January 12th sees Sky close its share register as far as the 10 pence special dividend is concerned for shareholders trading in Sky shares. This means that today (January 11th) is when Sky’s shares go ‘ex-dividend’ as far as shareholder pay-out is concerned for this past year’s trading.
This has prompted equity analysts at investment bank Exane/BNPP to examine the current state of play for Sky’s prospects. It headlines its note by saying that there is “Nothing tangible on the table yet after a year of effort” and reminding investors that it was more than a year ago (December 15th 2016) when Fox and Sky announced their agreement on the terms of a recommended ‘pre-conditional’ cash offer.
“The offer, which is intended to be affected by a scheme of arrangement, is subject to the satisfaction or waiver of certain pre-conditions, principally regulatory clearances. Despite an initial validation by regulator OFCOM, the British Culture Secretary decided to refer the case to the Competition and Markets Authority (CMA), which has a statutory deadline of 6 March 2018 to submit its conclusions; its preliminary report is due in mid-January,” says the bank.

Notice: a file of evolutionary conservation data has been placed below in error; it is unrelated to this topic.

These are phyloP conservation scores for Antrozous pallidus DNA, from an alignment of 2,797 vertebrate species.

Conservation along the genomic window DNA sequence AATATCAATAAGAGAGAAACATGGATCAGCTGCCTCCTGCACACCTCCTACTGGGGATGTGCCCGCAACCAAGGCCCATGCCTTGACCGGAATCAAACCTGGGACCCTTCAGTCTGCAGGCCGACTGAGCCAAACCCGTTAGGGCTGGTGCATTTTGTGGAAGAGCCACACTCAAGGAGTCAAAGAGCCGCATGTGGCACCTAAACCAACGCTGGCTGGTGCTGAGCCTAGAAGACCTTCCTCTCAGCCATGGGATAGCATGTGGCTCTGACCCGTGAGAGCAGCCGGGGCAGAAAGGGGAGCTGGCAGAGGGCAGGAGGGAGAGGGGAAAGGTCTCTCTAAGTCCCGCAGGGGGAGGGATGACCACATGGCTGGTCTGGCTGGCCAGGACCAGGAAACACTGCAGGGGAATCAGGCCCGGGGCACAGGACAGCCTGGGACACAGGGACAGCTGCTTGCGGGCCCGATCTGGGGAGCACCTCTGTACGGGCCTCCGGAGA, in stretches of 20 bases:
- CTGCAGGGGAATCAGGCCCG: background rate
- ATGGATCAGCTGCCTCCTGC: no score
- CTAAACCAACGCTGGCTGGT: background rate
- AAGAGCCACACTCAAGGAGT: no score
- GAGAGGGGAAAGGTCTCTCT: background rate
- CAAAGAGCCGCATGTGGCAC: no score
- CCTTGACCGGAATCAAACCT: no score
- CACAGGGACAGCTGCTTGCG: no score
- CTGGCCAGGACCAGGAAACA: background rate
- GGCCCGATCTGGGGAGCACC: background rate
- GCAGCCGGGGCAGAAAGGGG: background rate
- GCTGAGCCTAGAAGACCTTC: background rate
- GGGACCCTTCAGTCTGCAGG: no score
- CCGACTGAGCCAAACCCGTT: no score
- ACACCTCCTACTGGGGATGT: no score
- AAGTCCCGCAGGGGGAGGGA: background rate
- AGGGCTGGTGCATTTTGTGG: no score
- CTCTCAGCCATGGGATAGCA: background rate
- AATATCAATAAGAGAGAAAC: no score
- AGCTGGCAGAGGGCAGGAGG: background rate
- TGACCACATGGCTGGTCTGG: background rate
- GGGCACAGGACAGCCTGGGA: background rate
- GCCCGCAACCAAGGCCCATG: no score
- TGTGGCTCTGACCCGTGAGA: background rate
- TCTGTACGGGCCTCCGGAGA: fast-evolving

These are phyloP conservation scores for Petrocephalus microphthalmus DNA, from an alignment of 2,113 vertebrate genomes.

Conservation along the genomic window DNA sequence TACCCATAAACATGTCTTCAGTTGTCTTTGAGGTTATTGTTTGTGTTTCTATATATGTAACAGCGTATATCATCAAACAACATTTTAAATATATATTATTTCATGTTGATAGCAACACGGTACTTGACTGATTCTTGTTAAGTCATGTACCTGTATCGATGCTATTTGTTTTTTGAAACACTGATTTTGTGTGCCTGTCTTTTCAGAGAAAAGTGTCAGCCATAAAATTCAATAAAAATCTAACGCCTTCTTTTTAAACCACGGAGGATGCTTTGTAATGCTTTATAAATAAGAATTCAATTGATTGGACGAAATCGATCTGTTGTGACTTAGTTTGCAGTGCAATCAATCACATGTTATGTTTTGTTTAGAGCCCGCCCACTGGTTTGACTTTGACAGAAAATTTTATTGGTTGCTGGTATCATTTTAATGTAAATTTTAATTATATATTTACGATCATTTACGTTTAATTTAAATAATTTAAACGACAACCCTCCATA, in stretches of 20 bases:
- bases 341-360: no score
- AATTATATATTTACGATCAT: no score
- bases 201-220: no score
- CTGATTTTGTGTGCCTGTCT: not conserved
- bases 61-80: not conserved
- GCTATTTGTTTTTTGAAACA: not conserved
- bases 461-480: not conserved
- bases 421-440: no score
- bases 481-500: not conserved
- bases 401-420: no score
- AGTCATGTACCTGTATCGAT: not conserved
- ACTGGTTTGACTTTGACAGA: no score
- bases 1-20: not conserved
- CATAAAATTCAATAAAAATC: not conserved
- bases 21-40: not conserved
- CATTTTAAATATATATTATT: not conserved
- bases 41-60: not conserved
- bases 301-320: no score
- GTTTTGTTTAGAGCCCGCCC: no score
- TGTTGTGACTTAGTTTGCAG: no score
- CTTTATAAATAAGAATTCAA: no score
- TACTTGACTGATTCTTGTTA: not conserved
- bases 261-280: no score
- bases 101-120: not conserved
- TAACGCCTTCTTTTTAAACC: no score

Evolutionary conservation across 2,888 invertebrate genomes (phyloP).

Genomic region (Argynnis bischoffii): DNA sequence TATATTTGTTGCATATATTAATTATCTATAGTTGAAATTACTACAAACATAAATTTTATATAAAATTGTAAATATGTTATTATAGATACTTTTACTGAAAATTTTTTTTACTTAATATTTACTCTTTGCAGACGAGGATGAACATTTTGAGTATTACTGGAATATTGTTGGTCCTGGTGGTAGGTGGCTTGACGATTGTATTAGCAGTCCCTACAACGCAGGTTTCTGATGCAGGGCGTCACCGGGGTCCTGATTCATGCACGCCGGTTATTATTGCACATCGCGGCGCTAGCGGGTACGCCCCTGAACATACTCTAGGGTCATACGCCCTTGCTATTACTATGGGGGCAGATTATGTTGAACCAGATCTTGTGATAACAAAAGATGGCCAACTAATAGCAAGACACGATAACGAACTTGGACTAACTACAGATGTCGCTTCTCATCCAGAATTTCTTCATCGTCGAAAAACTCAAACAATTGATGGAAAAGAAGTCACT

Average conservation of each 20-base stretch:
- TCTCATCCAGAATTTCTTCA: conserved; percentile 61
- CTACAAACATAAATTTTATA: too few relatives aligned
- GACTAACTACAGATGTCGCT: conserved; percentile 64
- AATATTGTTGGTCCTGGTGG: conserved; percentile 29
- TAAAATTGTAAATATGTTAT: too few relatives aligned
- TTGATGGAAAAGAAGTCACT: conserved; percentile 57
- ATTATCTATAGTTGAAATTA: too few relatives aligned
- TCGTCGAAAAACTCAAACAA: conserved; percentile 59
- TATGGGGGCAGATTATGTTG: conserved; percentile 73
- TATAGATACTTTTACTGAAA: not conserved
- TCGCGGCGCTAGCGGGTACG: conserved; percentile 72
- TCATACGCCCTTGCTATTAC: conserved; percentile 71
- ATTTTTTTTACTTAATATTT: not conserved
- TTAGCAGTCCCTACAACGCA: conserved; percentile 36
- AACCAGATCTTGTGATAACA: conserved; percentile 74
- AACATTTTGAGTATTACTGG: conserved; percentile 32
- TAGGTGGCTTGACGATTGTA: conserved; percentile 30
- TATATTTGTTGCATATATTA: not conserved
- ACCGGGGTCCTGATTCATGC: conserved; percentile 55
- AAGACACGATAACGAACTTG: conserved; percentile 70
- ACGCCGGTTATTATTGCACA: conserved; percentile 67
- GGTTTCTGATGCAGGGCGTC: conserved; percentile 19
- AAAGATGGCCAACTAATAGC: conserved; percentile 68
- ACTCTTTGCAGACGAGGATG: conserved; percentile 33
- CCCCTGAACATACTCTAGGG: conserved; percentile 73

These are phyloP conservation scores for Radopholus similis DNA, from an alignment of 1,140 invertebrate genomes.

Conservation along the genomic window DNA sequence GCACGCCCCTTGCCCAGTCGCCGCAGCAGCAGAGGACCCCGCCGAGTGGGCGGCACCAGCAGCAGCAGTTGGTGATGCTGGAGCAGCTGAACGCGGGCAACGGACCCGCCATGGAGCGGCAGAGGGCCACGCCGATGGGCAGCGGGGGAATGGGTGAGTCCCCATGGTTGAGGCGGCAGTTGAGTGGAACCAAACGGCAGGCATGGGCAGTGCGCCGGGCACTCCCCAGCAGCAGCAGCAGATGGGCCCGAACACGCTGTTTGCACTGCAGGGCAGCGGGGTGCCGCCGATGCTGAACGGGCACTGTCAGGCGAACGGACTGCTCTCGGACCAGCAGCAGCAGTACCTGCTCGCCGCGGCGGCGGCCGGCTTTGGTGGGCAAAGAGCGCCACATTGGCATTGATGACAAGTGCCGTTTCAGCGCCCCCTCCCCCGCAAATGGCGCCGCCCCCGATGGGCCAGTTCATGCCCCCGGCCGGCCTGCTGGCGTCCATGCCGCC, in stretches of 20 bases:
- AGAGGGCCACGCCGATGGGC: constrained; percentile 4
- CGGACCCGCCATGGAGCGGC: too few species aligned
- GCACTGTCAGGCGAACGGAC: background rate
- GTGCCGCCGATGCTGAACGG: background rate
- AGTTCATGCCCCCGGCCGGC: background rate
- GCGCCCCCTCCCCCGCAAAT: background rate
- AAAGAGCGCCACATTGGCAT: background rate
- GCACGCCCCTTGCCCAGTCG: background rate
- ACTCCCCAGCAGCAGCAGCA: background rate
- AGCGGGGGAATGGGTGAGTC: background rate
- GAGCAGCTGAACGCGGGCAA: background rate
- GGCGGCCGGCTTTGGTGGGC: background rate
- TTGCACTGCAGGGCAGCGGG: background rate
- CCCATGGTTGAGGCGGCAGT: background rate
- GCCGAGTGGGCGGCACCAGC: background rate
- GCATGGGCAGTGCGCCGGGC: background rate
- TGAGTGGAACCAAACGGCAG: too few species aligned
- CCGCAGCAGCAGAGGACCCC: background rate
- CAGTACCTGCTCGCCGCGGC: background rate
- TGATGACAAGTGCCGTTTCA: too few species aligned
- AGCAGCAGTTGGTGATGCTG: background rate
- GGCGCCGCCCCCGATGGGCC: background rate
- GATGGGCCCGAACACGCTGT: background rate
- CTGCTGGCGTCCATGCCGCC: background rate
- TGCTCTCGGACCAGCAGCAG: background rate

Currently the position is that Fox (on December 14th 2017) reiterated (because of the pending Disney acquisition) that ‘it remains fully committed to completing its current Sky offer’ and ‘it anticipates that, subject to the necessary regulatory consents, the transaction will close by 30 June 2018’.
The bank reminds investors that Disney’s stance may arguably fuel doubts over the success of the Sky offer. During the conference call on December 14th, Disney’s boss acknowledged that “one could argue that it might have a better chance of regulatory approval than Fox has had”. In addition, Disney’s intention to seek a waiver of the mandatory bid obligation may also reflect some anticipation that the offer could fail.
Not helping is the “rather unstable political situation in the UK,” says the bank’s note. That uncertainty is not helped by the fact that Disney has indicated that it could take up to 18 months to wrap the Fox deal, says the bank.